By Priyam Joshi
This blog is a summary of our published article: Dawson, S. J., Leonhardt, N. D., Impett, E. A., & Rosen, N. O. (2021). Associations Between Postpartum Depressive Symptoms and Couples’ Sexual Function and Sexual Distress Trajectories Across the Transition to Parenthood. Annals of Behavioral Medicine.
Becoming a parent for the first time is one of the most exciting and challenging times in a couple’s relationship. Between fluctuating hormones and body changes in pregnancy to interrupted sleep and adapting to new roles and responsibilities of parenthood, a couple’s sex life and their mental health can drastically change in pregnancy and following the birth of a child.
But what exactly changes?
Some first-time parents experience changes in their desire or interest in sex, problems becoming or stayed aroused, difficulties reaching orgasm, or just feeling less sexually satisfied. While these changes are common, some people find themselves worrying a lot and become quite distressed about these changes. This is also a vulnerable time for expectant and new parents to experience shifts in their mood or even depressive symptoms.
Why does this matter?
Sex is an important aspect of many people’s lives and is linked with a stronger and more fulfilling relationship with one’s partner. Given that the transition to parenthood is a vulnerable period for mood and sexuality, we wanted to examine how postpartum depressive symptoms may be linked with changes to sexual function and sexual distress over time for both members of the couple.
What did we want to know?
- Do sexual function and sexual distress change throughout pregnancy and the postpartum? And is this true for both mothers and their partners?
- Do postpartum depressive symptoms influence how sexual function and sexual distress change over time? That is, do people who have more depressive symptoms have more sexual problems, and are these more persistent over time?
We acknowledge that because there were 7 same-gender/sex couples in our sample, it was possible for both the person who gave birth and their partner to identify as mothers. For clarity, we refer to the partner who gave birth as “mother” and the partner (regardless of their gender/sex) as “partner”.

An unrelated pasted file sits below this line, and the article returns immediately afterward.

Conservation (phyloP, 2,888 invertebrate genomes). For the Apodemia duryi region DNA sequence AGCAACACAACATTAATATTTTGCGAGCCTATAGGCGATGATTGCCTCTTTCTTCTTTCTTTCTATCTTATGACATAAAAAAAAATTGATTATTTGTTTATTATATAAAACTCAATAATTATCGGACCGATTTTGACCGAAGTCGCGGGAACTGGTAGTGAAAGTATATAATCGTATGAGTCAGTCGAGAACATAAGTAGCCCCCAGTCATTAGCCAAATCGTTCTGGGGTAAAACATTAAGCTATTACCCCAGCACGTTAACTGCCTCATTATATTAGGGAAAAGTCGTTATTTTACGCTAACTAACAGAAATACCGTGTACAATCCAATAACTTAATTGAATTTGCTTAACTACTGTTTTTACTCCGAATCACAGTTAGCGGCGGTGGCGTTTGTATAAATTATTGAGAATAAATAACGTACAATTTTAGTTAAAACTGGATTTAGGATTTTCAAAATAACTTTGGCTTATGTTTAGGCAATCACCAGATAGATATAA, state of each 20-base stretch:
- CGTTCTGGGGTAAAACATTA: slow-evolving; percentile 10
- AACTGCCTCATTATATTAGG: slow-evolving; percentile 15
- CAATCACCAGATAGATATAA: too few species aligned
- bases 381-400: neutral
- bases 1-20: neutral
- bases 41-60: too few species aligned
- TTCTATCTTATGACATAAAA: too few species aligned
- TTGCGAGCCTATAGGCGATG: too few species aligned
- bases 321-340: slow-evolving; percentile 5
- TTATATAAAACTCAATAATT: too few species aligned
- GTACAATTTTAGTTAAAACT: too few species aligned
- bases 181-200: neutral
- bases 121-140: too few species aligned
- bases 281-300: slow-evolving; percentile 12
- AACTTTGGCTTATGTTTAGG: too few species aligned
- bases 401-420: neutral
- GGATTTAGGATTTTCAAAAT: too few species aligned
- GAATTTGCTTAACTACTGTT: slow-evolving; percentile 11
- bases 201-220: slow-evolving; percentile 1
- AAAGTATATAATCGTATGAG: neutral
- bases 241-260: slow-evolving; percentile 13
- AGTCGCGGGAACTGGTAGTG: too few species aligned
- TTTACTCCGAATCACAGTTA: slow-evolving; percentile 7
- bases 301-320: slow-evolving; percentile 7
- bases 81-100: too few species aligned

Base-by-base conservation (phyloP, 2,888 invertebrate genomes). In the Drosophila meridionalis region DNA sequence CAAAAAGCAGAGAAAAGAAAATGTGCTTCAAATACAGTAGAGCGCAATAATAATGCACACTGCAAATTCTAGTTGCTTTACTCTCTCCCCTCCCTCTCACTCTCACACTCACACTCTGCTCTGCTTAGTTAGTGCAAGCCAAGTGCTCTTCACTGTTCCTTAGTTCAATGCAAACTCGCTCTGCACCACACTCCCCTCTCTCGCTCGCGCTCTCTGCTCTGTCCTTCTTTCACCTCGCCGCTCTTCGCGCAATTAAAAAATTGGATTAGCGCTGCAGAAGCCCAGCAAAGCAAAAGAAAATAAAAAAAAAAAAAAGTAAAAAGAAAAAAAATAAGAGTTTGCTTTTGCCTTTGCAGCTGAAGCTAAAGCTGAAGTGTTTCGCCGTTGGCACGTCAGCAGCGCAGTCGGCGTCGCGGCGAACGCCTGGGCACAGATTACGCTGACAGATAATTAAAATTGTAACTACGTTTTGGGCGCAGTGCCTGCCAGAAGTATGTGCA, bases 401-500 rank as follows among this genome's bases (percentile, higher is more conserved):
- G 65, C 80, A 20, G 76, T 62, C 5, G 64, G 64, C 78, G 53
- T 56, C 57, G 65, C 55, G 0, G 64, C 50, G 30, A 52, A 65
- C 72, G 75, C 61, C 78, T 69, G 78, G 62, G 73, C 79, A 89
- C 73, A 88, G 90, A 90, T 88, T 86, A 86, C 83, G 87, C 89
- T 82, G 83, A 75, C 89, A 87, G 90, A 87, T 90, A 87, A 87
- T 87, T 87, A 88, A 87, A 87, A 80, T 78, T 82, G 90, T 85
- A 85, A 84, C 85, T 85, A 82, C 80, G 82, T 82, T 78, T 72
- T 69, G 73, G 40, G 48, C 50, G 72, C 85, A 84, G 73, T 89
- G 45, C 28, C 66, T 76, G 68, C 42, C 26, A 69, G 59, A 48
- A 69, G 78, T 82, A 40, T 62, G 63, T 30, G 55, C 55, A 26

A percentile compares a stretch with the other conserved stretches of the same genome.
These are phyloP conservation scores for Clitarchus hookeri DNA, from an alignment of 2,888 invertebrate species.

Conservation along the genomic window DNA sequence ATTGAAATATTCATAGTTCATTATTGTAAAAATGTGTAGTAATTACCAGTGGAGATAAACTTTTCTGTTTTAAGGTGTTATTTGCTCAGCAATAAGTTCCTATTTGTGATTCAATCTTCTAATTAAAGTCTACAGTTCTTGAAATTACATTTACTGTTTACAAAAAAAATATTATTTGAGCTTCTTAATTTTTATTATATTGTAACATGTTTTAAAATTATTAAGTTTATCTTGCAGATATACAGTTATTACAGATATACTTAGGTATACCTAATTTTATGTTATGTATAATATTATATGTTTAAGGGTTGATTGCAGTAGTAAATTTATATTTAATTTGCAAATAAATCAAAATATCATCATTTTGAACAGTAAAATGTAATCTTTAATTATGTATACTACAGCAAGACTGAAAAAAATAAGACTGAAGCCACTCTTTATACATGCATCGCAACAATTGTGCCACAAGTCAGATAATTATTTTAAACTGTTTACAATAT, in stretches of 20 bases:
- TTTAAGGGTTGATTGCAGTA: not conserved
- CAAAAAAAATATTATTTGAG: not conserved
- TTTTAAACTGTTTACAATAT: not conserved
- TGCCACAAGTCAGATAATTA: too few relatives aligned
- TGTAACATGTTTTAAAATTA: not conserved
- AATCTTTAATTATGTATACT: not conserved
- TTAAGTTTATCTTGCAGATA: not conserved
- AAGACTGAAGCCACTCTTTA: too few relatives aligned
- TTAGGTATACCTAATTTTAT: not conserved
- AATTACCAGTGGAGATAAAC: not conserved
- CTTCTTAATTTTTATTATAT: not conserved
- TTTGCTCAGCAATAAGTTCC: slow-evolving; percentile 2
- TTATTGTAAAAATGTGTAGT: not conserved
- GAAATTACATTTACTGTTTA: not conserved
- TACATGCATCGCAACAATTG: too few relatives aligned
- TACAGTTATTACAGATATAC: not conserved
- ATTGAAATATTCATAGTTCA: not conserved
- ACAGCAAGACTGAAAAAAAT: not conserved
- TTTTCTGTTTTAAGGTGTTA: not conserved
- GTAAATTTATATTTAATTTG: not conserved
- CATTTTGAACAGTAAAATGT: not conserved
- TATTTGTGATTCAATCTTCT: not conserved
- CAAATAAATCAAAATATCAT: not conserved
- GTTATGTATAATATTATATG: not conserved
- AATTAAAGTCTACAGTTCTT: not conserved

What did we do?
We recruited a sample of 203 mixed- and same-gender/sex couples who were pregnant with their first baby and followed them from mid-pregnancy until their baby was 12-months old. Both partners completed surveys that assessed their sexual function, sexual distress, and depressive symptoms. By following couples over time, we were able to examine how sexual function and sexual distress changed during this period and how depressive symptoms related to these changes.
What happens to sexual function and sexual distress?
We found that both mothers and partners experienced declines in their sexual function during pregnancy (e.g., less desire, trouble becoming or staying aroused, difficulty reaching orgasm), but from about 3 months postpartum, sexual function improved for both new parents.
Even though both new parents reported changes to their sexual function, only mothers reported feeling worried or concerned about their sexuality. Mothers reported increasing sexual distress in pregnancy, which began to decline as their child approached 12 months old.
Are depressive symptoms linked with these changes?
Yes, we found that depressive symptoms were associated with experiencing more sexual problems and feeling more distressed about these problems at 3 months postpartum for both parents.
We didn’t find any link between depressive symptoms and how sexual function and distress improved following the birth of the baby, that is, being higher in depressive symptoms did not mean you experienced more persistent sexual difficulties postpartum.
What does this all mean?
The birth of a child and becoming a parent for the first time brings many changes in desire, arousal, orgasm, and satisfaction for both partners. These changes worsen during pregnancy and on average improve after the birth of the baby, but only mothers experience these changes as distressing. If you are a new parent experiencing changes to your sexual relationship, know that these changes are common and often get better with time, even without intervention.
Our study found that if you are also experiencing problems with low mood, these may be contributing to your sexual difficulties. The good news is that there are things that can help! Talking openly with your partner can strengthen your connection and help you face these difficulties together. Talking to your health care provider about your mood and sexual relationship can also help you access other services (e.g., therapy) that may help you navigate these changes.
The information from this study can be used to educate new parent couples about what to expect during pregnancy and the postpartum period. Increasing awareness about the normalcy of these sexual difficulties can help new parents feel less alone and less distressed about these changes. These findings may also benefit health care professionals who can share this information with the expectant and new parents that they see in their clinical practices.